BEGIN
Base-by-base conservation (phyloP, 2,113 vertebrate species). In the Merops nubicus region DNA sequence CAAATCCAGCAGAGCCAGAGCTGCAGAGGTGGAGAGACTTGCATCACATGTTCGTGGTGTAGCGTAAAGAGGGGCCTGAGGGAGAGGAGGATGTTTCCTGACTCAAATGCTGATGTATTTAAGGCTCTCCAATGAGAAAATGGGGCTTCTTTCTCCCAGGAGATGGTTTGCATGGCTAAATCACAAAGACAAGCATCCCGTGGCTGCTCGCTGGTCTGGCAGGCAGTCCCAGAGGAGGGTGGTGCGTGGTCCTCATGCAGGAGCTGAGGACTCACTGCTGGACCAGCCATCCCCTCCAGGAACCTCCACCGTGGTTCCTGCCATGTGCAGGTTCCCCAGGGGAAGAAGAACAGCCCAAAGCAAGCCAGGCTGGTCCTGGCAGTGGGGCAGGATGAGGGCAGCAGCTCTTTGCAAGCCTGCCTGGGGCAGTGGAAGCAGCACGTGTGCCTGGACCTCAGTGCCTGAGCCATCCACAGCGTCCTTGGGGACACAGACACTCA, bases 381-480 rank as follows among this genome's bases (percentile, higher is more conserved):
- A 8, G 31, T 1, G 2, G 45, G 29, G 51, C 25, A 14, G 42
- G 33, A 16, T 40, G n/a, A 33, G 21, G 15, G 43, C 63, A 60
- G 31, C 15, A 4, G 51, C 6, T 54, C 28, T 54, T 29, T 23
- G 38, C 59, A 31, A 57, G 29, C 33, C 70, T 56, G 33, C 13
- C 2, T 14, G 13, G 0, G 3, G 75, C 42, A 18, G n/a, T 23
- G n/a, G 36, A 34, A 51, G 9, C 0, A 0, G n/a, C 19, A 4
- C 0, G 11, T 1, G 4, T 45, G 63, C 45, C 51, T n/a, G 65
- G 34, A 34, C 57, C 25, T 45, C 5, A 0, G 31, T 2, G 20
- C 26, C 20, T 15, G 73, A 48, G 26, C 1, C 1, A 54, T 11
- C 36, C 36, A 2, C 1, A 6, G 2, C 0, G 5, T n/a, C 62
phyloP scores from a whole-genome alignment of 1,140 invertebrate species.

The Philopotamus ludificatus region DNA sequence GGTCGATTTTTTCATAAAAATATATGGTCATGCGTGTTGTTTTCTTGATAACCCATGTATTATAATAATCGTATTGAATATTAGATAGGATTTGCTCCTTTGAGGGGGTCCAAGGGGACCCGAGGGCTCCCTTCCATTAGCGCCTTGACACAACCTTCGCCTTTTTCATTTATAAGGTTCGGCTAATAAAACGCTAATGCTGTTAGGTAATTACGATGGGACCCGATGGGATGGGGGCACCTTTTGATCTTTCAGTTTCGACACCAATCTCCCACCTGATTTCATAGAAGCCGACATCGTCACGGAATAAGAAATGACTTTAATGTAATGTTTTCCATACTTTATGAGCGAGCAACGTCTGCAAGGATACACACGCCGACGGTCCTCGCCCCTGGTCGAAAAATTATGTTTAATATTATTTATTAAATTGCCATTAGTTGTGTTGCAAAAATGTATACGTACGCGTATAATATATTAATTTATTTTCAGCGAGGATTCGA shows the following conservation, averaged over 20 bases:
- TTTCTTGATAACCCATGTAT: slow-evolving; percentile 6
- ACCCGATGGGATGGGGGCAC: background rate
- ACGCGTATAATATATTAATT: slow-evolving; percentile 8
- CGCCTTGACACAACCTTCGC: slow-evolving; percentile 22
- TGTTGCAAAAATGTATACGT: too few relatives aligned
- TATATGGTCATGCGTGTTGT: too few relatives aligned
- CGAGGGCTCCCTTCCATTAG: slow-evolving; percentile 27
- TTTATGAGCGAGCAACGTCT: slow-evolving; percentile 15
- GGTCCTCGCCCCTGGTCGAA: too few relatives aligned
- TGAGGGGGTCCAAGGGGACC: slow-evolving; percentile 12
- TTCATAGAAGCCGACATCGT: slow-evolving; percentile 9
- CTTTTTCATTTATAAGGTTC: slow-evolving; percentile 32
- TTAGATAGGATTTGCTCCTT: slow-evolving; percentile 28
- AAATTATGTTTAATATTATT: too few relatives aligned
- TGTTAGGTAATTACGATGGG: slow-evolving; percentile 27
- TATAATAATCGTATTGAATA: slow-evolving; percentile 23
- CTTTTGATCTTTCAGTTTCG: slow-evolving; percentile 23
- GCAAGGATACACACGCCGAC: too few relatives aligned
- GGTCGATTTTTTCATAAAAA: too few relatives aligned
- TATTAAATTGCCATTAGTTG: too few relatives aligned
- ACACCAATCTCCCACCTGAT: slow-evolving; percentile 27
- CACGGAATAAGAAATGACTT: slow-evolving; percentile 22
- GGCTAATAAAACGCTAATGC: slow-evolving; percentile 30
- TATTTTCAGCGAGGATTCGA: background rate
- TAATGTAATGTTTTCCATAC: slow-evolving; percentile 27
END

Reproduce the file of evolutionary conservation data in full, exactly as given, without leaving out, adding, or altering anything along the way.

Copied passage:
Base-by-base conservation (phyloP, 2,113 vertebrate species). In the Merops nubicus region DNA sequence CAAATCCAGCAGAGCCAGAGCTGCAGAGGTGGAGAGACTTGCATCACATGTTCGTGGTGTAGCGTAAAGAGGGGCCTGAGGGAGAGGAGGATGTTTCCTGACTCAAATGCTGATGTATTTAAGGCTCTCCAATGAGAAAATGGGGCTTCTTTCTCCCAGGAGATGGTTTGCATGGCTAAATCACAAAGACAAGCATCCCGTGGCTGCTCGCTGGTCTGGCAGGCAGTCCCAGAGGAGGGTGGTGCGTGGTCCTCATGCAGGAGCTGAGGACTCACTGCTGGACCAGCCATCCCCTCCAGGAACCTCCACCGTGGTTCCTGCCATGTGCAGGTTCCCCAGGGGAAGAAGAACAGCCCAAAGCAAGCCAGGCTGGTCCTGGCAGTGGGGCAGGATGAGGGCAGCAGCTCTTTGCAAGCCTGCCTGGGGCAGTGGAAGCAGCACGTGTGCCTGGACCTCAGTGCCTGAGCCATCCACAGCGTCCTTGGGGACACAGACACTCA, bases 381-480 rank as follows among this genome's bases (percentile, higher is more conserved):
- A 8, G 31, T 1, G 2, G 45, G 29, G 51, C 25, A 14, G 42
- G 33, A 16, T 40, G n/a, A 33, G 21, G 15, G 43, C 63, A 60
- G 31, C 15, A 4, G 51, C 6, T 54, C 28, T 54, T 29, T 23
- G 38, C 59, A 31, A 57, G 29, C 33, C 70, T 56, G 33, C 13
- C 2, T 14, G 13, G 0, G 3, G 75, C 42, A 18, G n/a, T 23
- G n/a, G 36, A 34, A 51, G 9, C 0, A 0, G n/a, C 19, A 4
- C 0, G 11, T 1, G 4, T 45, G 63, C 45, C 51, T n/a, G 65
- G 34, A 34, C 57, C 25, T 45, C 5, A 0, G 31, T 2, G 20
- C 26, C 20, T 15, G 73, A 48, G 26, C 1, C 1, A 54, T 11
- C 36, C 36, A 2, C 1, A 6, G 2, C 0, G 5, T n/a, C 62
phyloP scores from a whole-genome alignment of 1,140 invertebrate species.

The Philopotamus ludificatus region DNA sequence GGTCGATTTTTTCATAAAAATATATGGTCATGCGTGTTGTTTTCTTGATAACCCATGTATTATAATAATCGTATTGAATATTAGATAGGATTTGCTCCTTTGAGGGGGTCCAAGGGGACCCGAGGGCTCCCTTCCATTAGCGCCTTGACACAACCTTCGCCTTTTTCATTTATAAGGTTCGGCTAATAAAACGCTAATGCTGTTAGGTAATTACGATGGGACCCGATGGGATGGGGGCACCTTTTGATCTTTCAGTTTCGACACCAATCTCCCACCTGATTTCATAGAAGCCGACATCGTCACGGAATAAGAAATGACTTTAATGTAATGTTTTCCATACTTTATGAGCGAGCAACGTCTGCAAGGATACACACGCCGACGGTCCTCGCCCCTGGTCGAAAAATTATGTTTAATATTATTTATTAAATTGCCATTAGTTGTGTTGCAAAAATGTATACGTACGCGTATAATATATTAATTTATTTTCAGCGAGGATTCGA shows the following conservation, averaged over 20 bases:
- TTTCTTGATAACCCATGTAT: slow-evolving; percentile 6
- ACCCGATGGGATGGGGGCAC: background rate
- ACGCGTATAATATATTAATT: slow-evolving; percentile 8
- CGCCTTGACACAACCTTCGC: slow-evolving; percentile 22
- TGTTGCAAAAATGTATACGT: too few relatives aligned
- TATATGGTCATGCGTGTTGT: too few relatives aligned
- CGAGGGCTCCCTTCCATTAG: slow-evolving; percentile 27
- TTTATGAGCGAGCAACGTCT: slow-evolving; percentile 15
- GGTCCTCGCCCCTGGTCGAA: too few relatives aligned
- TGAGGGGGTCCAAGGGGACC: slow-evolving; percentile 12
- TTCATAGAAGCCGACATCGT: slow-evolving; percentile 9
- CTTTTTCATTTATAAGGTTC: slow-evolving; percentile 32
- TTAGATAGGATTTGCTCCTT: slow-evolving; percentile 28
- AAATTATGTTTAATATTATT: too few relatives aligned
- TGTTAGGTAATTACGATGGG: slow-evolving; percentile 27
- TATAATAATCGTATTGAATA: slow-evolving; percentile 23
- CTTTTGATCTTTCAGTTTCG: slow-evolving; percentile 23
- GCAAGGATACACACGCCGAC: too few relatives aligned
- GGTCGATTTTTTCATAAAAA: too few relatives aligned
- TATTAAATTGCCATTAGTTG: too few relatives aligned
- ACACCAATCTCCCACCTGAT: slow-evolving; percentile 27
- CACGGAATAAGAAATGACTT: slow-evolving; percentile 22
- GGCTAATAAAACGCTAATGC: slow-evolving; percentile 30
- TATTTTCAGCGAGGATTCGA: background rate
- TAATGTAATGTTTTCCATAC: slow-evolving; percentile 27